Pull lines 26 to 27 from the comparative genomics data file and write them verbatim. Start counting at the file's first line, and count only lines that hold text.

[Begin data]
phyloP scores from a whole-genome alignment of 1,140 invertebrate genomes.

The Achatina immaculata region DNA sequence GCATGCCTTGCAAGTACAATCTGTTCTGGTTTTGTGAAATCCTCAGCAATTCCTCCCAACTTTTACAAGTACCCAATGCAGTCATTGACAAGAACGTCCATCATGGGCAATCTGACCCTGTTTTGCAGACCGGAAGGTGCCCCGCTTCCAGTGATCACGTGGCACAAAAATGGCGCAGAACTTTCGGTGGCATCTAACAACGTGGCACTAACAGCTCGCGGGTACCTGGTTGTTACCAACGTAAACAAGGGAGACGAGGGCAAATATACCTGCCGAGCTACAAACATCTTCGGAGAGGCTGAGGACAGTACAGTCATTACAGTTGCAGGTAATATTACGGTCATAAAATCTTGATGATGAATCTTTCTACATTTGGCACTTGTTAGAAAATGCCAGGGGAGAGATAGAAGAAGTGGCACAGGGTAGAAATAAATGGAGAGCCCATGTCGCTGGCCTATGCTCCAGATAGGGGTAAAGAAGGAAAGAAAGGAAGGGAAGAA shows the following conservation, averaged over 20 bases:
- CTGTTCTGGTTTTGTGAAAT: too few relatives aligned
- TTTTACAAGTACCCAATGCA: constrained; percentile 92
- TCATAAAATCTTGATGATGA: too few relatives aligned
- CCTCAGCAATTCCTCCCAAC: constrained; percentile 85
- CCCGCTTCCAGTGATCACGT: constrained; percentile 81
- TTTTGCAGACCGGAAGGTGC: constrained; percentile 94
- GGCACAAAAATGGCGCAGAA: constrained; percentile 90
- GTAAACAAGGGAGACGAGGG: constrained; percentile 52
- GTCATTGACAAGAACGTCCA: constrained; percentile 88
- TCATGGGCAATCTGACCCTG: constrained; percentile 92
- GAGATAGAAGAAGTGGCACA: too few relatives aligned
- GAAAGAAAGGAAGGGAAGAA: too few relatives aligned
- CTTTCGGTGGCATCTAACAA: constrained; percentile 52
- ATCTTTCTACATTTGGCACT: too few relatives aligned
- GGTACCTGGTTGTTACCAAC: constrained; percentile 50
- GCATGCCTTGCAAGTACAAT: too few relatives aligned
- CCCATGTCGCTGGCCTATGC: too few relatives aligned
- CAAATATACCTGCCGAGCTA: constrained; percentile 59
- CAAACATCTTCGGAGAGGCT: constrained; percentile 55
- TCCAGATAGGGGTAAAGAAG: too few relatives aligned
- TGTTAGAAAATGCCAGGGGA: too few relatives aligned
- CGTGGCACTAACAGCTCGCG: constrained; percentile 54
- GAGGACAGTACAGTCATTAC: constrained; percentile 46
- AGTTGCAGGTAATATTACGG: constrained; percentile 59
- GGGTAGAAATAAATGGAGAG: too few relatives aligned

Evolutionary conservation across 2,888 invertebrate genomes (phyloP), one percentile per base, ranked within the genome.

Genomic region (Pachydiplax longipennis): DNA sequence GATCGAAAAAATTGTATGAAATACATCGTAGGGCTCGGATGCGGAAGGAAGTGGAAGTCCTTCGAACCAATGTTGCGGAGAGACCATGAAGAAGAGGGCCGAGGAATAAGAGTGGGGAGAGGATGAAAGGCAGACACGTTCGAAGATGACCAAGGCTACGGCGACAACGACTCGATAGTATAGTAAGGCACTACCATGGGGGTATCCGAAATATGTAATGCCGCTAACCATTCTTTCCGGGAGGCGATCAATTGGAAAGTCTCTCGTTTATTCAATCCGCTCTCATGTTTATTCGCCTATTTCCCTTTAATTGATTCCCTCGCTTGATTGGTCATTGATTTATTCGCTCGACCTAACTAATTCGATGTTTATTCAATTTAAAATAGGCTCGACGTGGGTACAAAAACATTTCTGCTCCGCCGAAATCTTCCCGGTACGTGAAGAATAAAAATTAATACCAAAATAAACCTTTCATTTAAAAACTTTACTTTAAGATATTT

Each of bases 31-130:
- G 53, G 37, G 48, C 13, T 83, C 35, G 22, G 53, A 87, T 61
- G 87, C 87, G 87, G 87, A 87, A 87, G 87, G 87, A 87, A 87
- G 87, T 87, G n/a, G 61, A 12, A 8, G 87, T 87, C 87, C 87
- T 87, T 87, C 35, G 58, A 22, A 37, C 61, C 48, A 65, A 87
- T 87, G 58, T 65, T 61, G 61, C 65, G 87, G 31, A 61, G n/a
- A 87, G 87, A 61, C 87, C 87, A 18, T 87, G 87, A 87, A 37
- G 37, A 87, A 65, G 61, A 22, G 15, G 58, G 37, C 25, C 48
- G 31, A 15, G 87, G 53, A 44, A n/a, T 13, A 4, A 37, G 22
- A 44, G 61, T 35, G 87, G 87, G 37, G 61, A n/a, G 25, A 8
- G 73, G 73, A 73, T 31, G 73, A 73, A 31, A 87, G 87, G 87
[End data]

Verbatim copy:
- AGTTGCAGGTAATATTACGG: constrained; percentile 59
- GGGTAGAAATAAATGGAGAG: too few relatives aligned